Friday, June 15, 2012

the irony of mishearing "Eloi, Eloi" all over again

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Great column by Carolyn Arends in Christianity Today, especially re:
 1) intertextuality, language and culture ...and "getting the reference"
 2)Jesus' use of Psalm 22 on the cross (Though amazingly, no reference to another CT article [web only] earlier this year, which surely helped inspired it...the Psalm 22 sections are very similar..probably got edited out).

......Maybe the most significant reference I've missed has to do with Jesus' final words on the cross. That awful cry—My God, my God, why have you forsaken me?—has haunted my struggle to understand exactly what transpired (Matt. 27:46; Mark 15:34). Was Jesus, for a devastating moment, utterly alone and without hope? How that cry is processed has all sorts of implications for theology—not least for the way we conceive of the Atonement and of the relationality of God's triunity. More personally, it shapes the way I perceive my own experiences of abandonment.

I've known, in a vague way, that with his cry Jesus was quoting the beginning of Psalm 22, a passage so familiar to his friends that to utter the first line would have been tantamount to reciting the entire thing. Psalm 22 is an anguished prayer of David, spoken as a godly sufferer awaiting deliverance. It's the most frequently quoted Psalm in the New Testament. And its parallels to the Crucifixion are chilling:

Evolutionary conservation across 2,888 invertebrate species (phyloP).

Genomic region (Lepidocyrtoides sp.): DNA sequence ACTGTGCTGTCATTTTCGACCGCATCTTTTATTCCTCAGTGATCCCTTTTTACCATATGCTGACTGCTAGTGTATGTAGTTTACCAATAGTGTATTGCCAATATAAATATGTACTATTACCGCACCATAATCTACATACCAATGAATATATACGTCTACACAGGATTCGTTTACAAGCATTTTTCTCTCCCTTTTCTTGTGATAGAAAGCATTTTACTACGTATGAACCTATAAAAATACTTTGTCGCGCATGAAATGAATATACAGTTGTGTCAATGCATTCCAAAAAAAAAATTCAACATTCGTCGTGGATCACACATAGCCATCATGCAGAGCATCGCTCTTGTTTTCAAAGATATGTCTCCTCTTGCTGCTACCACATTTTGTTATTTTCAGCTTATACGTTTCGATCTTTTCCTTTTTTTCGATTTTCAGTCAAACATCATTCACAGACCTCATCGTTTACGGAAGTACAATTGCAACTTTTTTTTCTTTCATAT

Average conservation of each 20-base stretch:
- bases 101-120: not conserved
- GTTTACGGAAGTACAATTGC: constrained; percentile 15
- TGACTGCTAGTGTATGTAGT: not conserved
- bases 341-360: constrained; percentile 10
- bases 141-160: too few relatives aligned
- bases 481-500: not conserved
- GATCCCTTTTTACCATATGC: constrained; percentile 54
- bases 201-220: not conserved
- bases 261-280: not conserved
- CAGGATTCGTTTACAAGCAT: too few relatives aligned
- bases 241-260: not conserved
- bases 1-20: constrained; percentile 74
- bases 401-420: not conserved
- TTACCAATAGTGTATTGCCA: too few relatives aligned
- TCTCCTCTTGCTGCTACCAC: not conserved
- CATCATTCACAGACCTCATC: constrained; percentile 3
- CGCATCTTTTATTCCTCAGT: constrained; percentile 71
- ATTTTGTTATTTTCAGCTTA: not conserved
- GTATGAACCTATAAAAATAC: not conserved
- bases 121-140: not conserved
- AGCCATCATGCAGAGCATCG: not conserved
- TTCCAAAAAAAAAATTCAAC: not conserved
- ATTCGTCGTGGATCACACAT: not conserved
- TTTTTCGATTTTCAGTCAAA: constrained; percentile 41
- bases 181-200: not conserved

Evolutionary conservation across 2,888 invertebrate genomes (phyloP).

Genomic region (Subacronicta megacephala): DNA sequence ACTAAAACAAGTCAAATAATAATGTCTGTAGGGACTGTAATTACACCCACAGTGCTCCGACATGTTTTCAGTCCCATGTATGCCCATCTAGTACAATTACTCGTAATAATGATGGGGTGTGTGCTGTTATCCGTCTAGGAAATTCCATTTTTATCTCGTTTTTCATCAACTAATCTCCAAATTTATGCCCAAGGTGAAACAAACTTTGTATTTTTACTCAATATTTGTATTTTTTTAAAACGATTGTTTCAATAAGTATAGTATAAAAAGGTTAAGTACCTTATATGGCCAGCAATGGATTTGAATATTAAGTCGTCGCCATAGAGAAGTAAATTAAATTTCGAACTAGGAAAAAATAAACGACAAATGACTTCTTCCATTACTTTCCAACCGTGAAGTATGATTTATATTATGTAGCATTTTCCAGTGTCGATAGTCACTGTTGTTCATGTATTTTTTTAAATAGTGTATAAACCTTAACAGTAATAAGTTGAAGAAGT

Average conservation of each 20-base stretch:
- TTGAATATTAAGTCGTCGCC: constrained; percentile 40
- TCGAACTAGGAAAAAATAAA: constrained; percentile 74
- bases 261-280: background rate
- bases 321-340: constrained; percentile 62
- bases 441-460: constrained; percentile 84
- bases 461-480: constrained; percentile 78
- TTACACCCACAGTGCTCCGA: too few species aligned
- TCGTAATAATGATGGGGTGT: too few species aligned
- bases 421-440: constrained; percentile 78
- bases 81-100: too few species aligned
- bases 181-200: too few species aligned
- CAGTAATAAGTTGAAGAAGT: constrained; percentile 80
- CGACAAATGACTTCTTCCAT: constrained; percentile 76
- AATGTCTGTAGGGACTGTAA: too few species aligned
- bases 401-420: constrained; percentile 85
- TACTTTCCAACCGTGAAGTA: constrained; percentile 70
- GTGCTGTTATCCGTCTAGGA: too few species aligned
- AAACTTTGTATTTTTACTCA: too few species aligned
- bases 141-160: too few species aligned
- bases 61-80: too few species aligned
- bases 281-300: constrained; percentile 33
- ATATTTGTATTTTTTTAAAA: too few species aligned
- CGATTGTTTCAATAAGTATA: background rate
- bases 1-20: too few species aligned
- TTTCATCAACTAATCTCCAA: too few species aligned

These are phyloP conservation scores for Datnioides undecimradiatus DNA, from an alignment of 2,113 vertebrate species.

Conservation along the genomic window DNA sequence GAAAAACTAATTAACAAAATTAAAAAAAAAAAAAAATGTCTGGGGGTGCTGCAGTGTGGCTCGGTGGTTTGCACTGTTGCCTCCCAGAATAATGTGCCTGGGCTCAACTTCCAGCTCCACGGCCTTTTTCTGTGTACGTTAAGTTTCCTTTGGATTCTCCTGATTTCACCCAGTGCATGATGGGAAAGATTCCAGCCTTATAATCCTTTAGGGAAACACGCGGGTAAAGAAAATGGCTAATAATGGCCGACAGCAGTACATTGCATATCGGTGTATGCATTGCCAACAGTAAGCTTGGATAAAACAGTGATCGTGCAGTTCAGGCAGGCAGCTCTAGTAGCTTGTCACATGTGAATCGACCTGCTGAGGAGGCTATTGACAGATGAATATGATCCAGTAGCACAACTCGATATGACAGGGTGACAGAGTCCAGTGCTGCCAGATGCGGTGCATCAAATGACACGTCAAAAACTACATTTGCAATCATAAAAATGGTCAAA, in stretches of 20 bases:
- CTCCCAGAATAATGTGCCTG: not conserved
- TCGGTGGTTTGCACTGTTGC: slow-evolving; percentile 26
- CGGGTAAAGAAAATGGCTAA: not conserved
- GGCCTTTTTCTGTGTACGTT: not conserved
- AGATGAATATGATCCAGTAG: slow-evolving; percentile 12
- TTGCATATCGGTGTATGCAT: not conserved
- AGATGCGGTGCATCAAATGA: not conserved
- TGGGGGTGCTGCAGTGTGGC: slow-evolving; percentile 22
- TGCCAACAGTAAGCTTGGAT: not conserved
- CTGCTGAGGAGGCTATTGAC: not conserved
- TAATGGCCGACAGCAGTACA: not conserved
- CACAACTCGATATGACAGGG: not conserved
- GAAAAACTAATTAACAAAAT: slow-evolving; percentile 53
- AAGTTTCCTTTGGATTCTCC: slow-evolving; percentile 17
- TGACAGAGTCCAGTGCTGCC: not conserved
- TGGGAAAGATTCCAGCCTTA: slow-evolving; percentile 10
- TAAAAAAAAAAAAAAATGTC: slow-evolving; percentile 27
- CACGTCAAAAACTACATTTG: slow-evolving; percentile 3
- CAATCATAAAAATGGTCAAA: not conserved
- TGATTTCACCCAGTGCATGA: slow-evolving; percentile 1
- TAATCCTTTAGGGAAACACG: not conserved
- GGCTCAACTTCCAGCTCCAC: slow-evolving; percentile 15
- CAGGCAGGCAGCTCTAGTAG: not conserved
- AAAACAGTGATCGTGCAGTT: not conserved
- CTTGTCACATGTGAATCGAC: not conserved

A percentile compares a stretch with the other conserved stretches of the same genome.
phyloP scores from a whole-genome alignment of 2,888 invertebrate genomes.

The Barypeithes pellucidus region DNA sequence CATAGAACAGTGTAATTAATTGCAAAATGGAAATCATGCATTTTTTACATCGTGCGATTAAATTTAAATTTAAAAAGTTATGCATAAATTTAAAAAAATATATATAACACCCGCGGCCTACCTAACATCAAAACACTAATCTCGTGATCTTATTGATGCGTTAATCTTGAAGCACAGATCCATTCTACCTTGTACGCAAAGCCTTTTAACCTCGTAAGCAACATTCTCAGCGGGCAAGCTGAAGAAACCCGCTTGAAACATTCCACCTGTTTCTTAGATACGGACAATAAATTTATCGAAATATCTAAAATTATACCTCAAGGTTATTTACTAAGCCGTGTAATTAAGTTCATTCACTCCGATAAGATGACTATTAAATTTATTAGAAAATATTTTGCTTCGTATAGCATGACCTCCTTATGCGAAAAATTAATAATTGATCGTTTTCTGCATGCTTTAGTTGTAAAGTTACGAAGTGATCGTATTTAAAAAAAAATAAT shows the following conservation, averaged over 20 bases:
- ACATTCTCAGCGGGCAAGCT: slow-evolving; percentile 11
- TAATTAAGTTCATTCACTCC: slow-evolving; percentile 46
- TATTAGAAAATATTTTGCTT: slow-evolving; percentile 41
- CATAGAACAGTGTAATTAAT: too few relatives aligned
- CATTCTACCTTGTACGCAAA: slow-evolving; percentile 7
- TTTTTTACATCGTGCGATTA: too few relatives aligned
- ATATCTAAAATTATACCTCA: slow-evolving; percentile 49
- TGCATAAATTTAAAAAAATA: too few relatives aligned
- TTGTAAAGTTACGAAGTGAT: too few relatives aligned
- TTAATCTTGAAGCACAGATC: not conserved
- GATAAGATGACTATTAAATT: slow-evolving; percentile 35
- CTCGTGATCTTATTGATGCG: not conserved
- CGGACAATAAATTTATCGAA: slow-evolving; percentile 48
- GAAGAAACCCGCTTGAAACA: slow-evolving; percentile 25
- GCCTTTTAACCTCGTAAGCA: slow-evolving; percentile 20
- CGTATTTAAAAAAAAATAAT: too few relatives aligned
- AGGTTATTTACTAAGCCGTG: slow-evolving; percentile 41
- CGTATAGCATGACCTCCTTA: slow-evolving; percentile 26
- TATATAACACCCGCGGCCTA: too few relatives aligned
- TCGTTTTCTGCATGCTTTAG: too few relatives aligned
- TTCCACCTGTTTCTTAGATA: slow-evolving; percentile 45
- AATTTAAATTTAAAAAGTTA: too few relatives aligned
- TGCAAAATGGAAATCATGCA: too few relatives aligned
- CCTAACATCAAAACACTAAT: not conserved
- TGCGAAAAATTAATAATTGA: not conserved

A band of evil men has encircled me,
they have pierced my hands and my feet.
I can count all my bones;
people stare and gloat over me.
They divide my garments among them
And cast lots for my clothing. (vv. 16b-18, NIV 1984)

The psalm is so shot through with suffering, it's hard to imagine any more appropriate reference Jesus could have made. But it's essential to know that the only thing in Psalm 22 that runs as deeply and vividly as the speaker's pain is his unshakable hope:

You who fear the Lord, praise him! …
For he has not despised or disdained
the suffering of the afflicted one;
he has not hidden his face from him
but has listened to his cry for help. (vv. 23a, 24, NIV 1984)

Both Matthew and Mark note that some of the onlookers misunderstood Jesus' cry, mishearing the Aramaic word for "my God"—Eloi—as Elijah. I wonder if, in including that detail, they aren't cautioning us to pay attention to exactly what Jesus is saying....
 -  Christianity Today, LINK

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